These carriers are already battling slow installations of new systems to keep up their regular businesses because they have to divert resources for the removals. Now they face significant delays and huge price increases for new products, all amid a labour shortage.
Many carriers that immediately filed the paperwork for reimbursement costs – including Blue Mountain – are no longer sure that the federal programme will approve the new, higher prices.
“All the quotes we sent in from vendors for products to replace Huawei are now invalid,” said Franell, whose firm provides wireless networks for as many as 18,000 households and businesses in Washington and Oregon. “There’s no real mechanism to deal with the price increases because nobody saw this coming.”
As carriers scramble for alternative systems, they are finding that most government-approved equipment to replace Huawei and ZTE gear either contains Chinese components or is made in China.
For example, Blue Mountain is replacing Huawei switches with gear made by Alabama-based networks provider Adtran and California-based Juniper Networks. Both manufacturers’ products contain Chinese parts, Franell said.
Representatives of Adtran, Juniper and ZTE did not respond to requests for comment.
Jim Kail, chief executive at Laurel Highland Total Communications, a Pennsylvania-based broadband provider, said the company was “literally replacing these Huawei units with new equipment that has Chinese components in it as we speak”.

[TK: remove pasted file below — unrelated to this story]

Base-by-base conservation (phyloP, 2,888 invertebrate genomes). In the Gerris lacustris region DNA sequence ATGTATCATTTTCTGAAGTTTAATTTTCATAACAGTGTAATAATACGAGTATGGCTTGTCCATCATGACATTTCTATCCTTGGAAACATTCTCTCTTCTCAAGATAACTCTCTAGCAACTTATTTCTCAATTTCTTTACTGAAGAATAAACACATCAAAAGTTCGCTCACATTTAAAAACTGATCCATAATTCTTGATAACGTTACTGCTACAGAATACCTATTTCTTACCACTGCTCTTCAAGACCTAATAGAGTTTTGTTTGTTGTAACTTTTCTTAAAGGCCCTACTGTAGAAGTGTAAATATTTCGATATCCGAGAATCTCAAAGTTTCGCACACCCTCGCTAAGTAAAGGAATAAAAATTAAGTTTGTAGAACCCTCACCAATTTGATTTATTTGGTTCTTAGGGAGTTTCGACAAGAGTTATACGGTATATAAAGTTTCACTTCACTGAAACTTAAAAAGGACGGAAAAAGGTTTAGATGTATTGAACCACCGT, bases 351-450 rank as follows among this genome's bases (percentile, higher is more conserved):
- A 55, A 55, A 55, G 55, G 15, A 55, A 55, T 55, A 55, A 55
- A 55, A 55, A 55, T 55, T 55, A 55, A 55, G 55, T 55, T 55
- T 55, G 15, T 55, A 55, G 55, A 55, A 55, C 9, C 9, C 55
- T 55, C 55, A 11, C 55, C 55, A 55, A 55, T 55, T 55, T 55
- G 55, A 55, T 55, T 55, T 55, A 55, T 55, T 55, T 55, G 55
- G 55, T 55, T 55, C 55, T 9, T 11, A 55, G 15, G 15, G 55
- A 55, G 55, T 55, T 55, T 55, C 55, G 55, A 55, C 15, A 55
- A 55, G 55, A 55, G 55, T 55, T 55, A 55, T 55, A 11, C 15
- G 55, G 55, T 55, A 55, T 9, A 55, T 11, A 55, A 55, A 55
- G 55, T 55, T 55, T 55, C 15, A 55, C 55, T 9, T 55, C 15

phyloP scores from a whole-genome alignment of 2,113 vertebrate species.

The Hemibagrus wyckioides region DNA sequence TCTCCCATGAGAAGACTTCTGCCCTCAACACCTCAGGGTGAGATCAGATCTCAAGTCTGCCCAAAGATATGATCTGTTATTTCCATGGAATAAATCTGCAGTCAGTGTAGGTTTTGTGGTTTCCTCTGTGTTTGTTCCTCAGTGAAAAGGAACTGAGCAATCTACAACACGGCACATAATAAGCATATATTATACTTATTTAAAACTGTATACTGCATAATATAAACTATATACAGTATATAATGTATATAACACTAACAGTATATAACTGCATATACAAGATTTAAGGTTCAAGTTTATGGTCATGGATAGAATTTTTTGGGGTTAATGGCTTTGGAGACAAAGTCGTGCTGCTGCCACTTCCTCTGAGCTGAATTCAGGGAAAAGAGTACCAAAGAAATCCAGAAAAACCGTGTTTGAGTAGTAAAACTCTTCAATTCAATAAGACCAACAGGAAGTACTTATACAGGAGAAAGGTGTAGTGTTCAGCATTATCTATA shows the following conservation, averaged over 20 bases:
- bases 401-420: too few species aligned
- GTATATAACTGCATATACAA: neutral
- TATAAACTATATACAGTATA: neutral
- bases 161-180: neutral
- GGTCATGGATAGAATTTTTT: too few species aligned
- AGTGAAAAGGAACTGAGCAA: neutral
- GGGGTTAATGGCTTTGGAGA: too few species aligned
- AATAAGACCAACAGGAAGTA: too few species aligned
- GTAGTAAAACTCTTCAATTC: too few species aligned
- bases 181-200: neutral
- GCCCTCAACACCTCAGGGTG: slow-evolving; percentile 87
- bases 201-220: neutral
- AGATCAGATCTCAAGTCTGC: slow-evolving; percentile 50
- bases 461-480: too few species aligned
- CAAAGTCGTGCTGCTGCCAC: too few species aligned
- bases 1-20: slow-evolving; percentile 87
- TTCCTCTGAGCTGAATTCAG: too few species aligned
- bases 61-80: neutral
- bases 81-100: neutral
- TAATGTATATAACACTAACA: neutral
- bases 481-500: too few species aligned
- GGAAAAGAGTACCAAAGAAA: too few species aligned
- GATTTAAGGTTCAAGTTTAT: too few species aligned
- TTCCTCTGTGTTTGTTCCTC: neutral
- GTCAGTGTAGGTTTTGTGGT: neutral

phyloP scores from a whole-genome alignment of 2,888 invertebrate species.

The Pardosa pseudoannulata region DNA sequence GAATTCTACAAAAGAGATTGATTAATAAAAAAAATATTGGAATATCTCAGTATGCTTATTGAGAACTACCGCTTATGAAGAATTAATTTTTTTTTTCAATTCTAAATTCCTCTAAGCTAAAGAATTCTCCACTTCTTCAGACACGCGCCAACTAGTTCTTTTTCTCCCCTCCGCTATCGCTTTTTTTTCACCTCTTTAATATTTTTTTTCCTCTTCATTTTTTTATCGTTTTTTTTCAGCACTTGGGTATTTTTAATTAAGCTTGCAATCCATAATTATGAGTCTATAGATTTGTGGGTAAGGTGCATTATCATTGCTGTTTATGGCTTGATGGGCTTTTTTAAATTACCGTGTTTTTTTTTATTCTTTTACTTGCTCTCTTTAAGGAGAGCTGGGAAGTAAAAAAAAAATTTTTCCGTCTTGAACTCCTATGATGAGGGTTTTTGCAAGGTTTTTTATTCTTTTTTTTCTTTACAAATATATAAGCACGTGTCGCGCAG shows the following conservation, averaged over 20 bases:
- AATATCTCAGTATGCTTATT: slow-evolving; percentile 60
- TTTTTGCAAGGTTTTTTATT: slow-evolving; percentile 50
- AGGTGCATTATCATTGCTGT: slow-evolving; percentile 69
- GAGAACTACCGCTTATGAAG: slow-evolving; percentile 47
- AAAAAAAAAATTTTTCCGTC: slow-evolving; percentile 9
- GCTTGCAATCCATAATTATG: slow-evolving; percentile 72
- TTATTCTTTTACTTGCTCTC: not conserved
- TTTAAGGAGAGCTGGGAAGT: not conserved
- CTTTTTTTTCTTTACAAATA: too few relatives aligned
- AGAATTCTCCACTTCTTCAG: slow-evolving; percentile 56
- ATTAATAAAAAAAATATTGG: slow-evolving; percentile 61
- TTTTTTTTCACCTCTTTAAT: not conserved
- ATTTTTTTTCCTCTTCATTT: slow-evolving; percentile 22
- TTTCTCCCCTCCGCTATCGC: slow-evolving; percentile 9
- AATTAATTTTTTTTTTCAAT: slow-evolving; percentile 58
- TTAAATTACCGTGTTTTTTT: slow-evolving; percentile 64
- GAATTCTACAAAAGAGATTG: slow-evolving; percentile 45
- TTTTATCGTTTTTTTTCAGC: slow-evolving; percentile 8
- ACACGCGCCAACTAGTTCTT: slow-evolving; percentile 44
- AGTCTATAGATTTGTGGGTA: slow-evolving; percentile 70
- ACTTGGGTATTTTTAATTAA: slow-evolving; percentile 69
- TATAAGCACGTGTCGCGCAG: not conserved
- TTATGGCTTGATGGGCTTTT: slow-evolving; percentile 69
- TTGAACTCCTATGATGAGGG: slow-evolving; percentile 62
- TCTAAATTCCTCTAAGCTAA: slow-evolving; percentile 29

“We are replacing one Chinese product with another,” said Kail. “The difference is the replacement doesn’t have the Chinese label on the outside.”
“We’re replacing this elaborate system by spending a lot of money. And at the end of the day are we more secure? In my opinion, we are not,” Kail said.
Jim Lewis, director of the technology policy programme at the Center for Strategic and International Studies, a Washington -based think tank, said he did not think products assembled in China or containing Chinese components carried the same risks.
“It’s not ‘made in China’ that’s the problem, it’s ‘connects to China’,” said Lewis. “Huawei and ZTE had control of the code, software updating process, and in some instances some operational control of the network. That’s where the risk came from.”
“Having it connect to China could allow for all kinds of problems, including espionage and disruption,” he said. “The immediate success of the programme is no future purchases from Huawei or ZTE. ”
But for carriers that need to obtain new products before they can complete the replacement, there are immediate problems to contend with.
Besides the supply chain issues, there are the service gaps posed while removing Chinese equipment and installing new gear, as well as potential changes in quality after the replacement is complete.